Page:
by Esther Shein

Perfect strangers: How CIOs and CISOs can get along

Dec 16, 2020
CIOIT LeadershipSecurity

The rise of security as a strategic imperative has altered the relationship between IT and infosec leaders. Here’s how CIOs and CISOs can become better partners.

Shaking hands
Credit: rb2

A pandemic makes CIOs and CISOs strange bedfellows, and this year they have had to work together more closely than ever under unprecedented circumstances. The result? The state of the relationship has generally improved.

Organizations across the board have accelerated their digital initiatives and migrations to the cloud to support remote workers and customers in the past several months. This has “caused people’s risk appetites to shift very, very dramatically and it’s caused CIOs and CISOs to be even more locked at the hip,’’ says Jeffrey Wheatman, a Gartner Research vice president.

A symbiotic relationship is also needed now because “boards are now asking more and sometimes better questions about cybersecurity,’’ says Wheatman, “and that has resulted in CIOs and CISOs trying to at least have aligned stories or narratives.’’

CIOs and CISOs agree that the push to automate manual processes and capabilities to create efficiencies has necessitated working together more closely. “The CIO and CISO have to be so tightly coupled together in roadmap and strategy, regardless of reporting structure,’’ says Patricia Titus, chief privacy and information security officer at insurance company Markel.

Security is now strategic

This isn’t always the case when the CISO reports to the CIO. “Unfortunately, some CISOs struggle being under the CIO because, ultimately, some of things they find and need to fix will make it harder for the CIO to do their job,’’ Wheatman says. “I think the CISO wants to make sure data during movement shouldn’t be available to people who shouldn’t see it and [keep] the integrity of systems and security and compliance, so there’s a little bit of divergence about what the objectives are” between the two roles.

The good news, he says, is there is less conflict than there used to be and more synergies between the two roles, thanks to a recognition by business executives and stakeholders that they are increasingly dependent on technology.

The maturity of security as a discipline has also grown. “Security has now become viewed as more of a strategic initiative rather than people who say, ‘No, stop, don’t,’” Wheatman says. “We used to refer to that type of CISO as ‘Dr. No.’ We’re seeing less of that.”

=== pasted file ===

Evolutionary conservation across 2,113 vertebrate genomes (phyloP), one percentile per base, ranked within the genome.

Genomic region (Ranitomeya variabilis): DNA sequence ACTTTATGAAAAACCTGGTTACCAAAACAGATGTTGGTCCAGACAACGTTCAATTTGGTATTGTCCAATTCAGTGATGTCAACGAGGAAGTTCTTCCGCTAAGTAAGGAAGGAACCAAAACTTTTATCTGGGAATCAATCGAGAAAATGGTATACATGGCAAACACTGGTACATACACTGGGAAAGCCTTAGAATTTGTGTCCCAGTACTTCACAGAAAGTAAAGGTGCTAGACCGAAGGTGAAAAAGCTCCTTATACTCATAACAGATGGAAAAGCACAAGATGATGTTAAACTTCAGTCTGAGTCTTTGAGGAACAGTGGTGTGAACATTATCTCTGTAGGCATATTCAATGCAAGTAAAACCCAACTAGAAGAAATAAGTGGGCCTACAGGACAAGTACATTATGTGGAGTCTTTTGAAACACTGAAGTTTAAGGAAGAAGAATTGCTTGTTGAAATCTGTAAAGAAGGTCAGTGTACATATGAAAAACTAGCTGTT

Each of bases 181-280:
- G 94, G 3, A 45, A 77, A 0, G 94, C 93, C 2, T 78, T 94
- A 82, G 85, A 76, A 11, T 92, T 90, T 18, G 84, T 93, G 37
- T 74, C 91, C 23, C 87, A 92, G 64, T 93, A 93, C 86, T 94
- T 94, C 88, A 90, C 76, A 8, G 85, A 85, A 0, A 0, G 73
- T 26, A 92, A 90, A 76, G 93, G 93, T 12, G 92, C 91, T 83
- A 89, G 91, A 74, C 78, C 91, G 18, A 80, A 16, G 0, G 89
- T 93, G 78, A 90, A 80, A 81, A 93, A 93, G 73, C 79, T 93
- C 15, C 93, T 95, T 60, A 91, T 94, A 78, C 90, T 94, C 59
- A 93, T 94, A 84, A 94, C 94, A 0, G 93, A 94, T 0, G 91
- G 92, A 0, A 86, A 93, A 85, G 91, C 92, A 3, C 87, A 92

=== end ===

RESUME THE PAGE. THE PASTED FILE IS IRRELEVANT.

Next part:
When CIOs and CISOs see themselves more as partners and peers, that drives synergies, Wheatman adds. “As we see the convergence of operational technologies like IoT and cloud, there’s a recognition the two have to be more in lockstep, rather than CIO throwing things over the fence and saying, ‘You have to secure this thing we have implemented.’”

Evolution of the CIO-CISO relationship

Titus and Mike Scyphers, Markel’s CIO, have worked together for almost five years and have what could be characterized as the ideal work marriage — one of mutual respect and praise. Both speak deferentially about the other.

Patricia Titus, chief privacy and information security officer, Markel Markel

Patricia Titus, chief privacy and information security officer, Markel

Scyphers says that with the proliferation of consumer technology and the ability for business units to spin up their own cloud services, it’s very easy to get focused on innovation “without baking security in.” He calls his relationship with Titus “valuable” and says, “I can’t imagine [deploying technology] without that partnership.”

Titus originally worked in the IT department and Scyphers says he “fully endorsed” her moving out.

“Any time we have a conversation where there isn’t a healthy [discussion] of checks and balances, I get nervous. Having Patti say something is wrong, starts as being correct,’’ he says. “I’ll debate our different views but … when everything is in the IT organization, ultimately, I found myself on both sides of the ledger, and while you always try to do everything right, you have blind spots, and this helps you compensate.”

Scyphers says he’s adverse to playing “good cop, bad cop,” so when security concerns crop up, IT turns to the security team “to get a read on it. If they’ve got the answer, we don’t waste time on it.”

There has long been a perception that the CIO-CISO relationship is confrontational with one reporting to the other and taking a “you must do what I tell you’’ attitude, says Gary Hayslip, CISO at SoftBank Investment Advisers.

Earlier in his career, Hayslip was a CIO and transitioned into the CISO role and says he used to believe that CISOs shouldn’t report to CIOs. “The CISO’s job is managing risk using people, processes, and technology, whereas the CIO’s job is providing services. Those are very different views,’’ he explains. “We’re using the same resources, but we approach issues very differently.”

That said, the IT stack and security stack of technologies are intertwined, and that means both teams have to support the other, Hayslip adds.